The one good thing the next government could accomplish

If Yair Lapid’s party takes over the Education Ministry, it could bring an end to the Greater-Israelization of the country’s schools and universities.

The one good thing the next government could accomplish
Yair Lapid with “Yesh Atid” activists (photo: Yotam Ronen /

After 45 years of occupation and no end in sight, it would be better for Israel to have a completely right-wing/ultra-Orthodox government than a right-wing/centrist one with Yair Lapid, Kadima and possible other fig leaves. A purely hardline government would attract more opposition, especially abroad, while a right/center amalgam will fool a lot of people into thinking things aren’t so bad. In short, a Bibi/Lapid government is more beneficial to the occupation than a Bibi/Yishai government – and it looks virtually certain that a Bibi/Lapid government is what we’re going to get.

Yet while ending Israel’s rule over the Palestinians is the overriding need, and while a wall-to-wall extremist government is preferable to an extremist/moderate cabinet for that reason, there is one very important accomplishment that only a centrist party like Lapid’s Yesh Atid could make in the next government. I’m not talking about his goal of mainstreaming the haredim into the army and workplace, or of lowering the cost of living. I think the haredim are too numerous and zealous to be overpowered, and I don’t see a go-go capitalist system, which is what Lapid supports, making life much easier for average people. Instead, what I mean is putting an end to the radical right-wing politicization of Israeli schools and, to a lesser extent, universities at the hands of the education minister, which is what Likud’s Gideon Sa’ar has done over the last four years.

In an op-ed earlier this month titled “The subduing of academia,” Haaretz education writer Or Kashti listed the afflictions Sa’ar has visited on the schools:

[T]he minister’s nationalist indoctrination in the schools in recent years has included sending students on field trips to the settlement of Kiryat Arba outside Hebron, and to the City of David archaeological site in Jerusalem that is run by the right-wing Elad organization. It has also included close cooperation with the Israel Defense Forces to increase the rate at which high school graduates enlist in the army. That rate had been made a criterion upon which schools are judged and rewarded. The national anthem is now learned in preschools, consideration of the Palestinian viewpoint has been removed from history textbooks. Revisions have been made to civics curricula, which were perhaps the last domain that offered students a more complex view of reality. In the end, the person at the ministry responsible for the civic curriculum, Adar Cohen, was dismissed.

That was in the schools; in the universities, Kashti wrote, Sa’ar was responsible for “the threat to close the politics and government department at Ben-Gurion University, the upgrade to university status of the University Center of Samaria in the settlement of Ariel, and recognition … of the [right-wing] Shalem Center in Jerusalem as an institution authorized to award bachelor’s degrees for two programs.”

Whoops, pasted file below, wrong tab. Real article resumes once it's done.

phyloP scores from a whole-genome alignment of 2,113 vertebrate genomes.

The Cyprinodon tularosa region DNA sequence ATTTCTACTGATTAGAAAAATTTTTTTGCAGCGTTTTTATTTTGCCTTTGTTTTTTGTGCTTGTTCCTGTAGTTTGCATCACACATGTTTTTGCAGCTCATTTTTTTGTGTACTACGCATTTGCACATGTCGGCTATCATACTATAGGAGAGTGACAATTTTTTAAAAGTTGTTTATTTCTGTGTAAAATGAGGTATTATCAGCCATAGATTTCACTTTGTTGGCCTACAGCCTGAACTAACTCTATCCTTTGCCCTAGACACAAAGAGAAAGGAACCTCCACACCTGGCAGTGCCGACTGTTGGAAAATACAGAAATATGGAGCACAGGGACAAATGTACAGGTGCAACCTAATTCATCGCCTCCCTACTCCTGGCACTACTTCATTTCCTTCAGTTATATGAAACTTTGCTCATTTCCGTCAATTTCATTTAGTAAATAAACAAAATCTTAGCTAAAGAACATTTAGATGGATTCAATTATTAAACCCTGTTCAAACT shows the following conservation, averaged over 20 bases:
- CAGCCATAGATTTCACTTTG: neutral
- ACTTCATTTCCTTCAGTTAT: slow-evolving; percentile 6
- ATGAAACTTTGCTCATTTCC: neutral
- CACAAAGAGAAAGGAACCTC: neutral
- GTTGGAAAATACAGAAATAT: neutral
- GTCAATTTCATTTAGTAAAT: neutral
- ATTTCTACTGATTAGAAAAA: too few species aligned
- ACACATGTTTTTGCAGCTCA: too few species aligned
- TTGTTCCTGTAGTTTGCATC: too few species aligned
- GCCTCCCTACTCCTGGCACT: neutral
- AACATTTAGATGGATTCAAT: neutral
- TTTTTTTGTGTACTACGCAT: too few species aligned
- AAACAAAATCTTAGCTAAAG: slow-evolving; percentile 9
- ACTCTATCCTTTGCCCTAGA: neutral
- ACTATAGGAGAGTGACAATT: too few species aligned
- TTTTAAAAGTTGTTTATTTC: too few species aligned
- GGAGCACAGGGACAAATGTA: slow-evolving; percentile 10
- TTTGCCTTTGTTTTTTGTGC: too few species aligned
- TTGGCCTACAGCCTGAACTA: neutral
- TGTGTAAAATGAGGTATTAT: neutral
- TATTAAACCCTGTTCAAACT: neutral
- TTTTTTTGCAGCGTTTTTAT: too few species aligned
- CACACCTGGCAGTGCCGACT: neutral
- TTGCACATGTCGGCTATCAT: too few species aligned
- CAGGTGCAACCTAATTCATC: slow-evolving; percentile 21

More than any education minister I can remember, Sa’ar has imposed the governing Israeli worldview – illiberal nationalism – on the teaching of the country’s young. He has had a chilling effect on educators. And while neither he nor the schools nor, certainly, the universities (which remain generally liberal) are completely to blame for the closing of the youthful Israeli mind, Sa’ar bears as much guilt for this as one Israeli education minister conceivably could. Here’s the latest evidence of how closed the youthful Israeli mind has become: A survey of 1,000 Israeli teenagers taken by the Massuah Institute for the Study of the Holocaust found 57 percent of them think “the whole world is against us and we have nobody to rely on but ourselves.” From today’s Haaretz:

According to Massuah director Aya Ben Naftali, “This feeling that was typical of the mood in the 1950s and ’60s was replaced in the ’80s and ’90s by expressions of international belonging and solidarity, as part of faith in the peace process.”

She notes that in the past two decades the discussion on the universal meaning of the Holocaust and the meaning for Israel and the Jewish people existed side by side. But “today we meet young people who put more emphasis on the national implications, and we are hearing the belief that we ‘have to rely only on ourselves.’ This phenomenon takes us back a generation, for the most part, to the atmosphere of Israel in the 1960s.”

During his campaign, Lapid said he wanted to become education minister. I think he should stick to that goal, or secure the job for somebody else in Yesh Atid; there are some very good people in that party’s Knesset faction. They’re not going to achieve the goals they campaigned on, while they are, unfortunately, going to be a fig leaf for the occupation. But they are not Gideon Sa’ar-style zealots and could certainly be expected to end the Greater-Israelization of the education system. If Lapid gave Yesh Atid control of the Education Ministry, which is his for the asking, he could free the schools and universities from Likud indoctrination, which would be at least a partial saving grace in his otherwise indefensible collaboration with Netanyahu’s next illiberal nationalist government.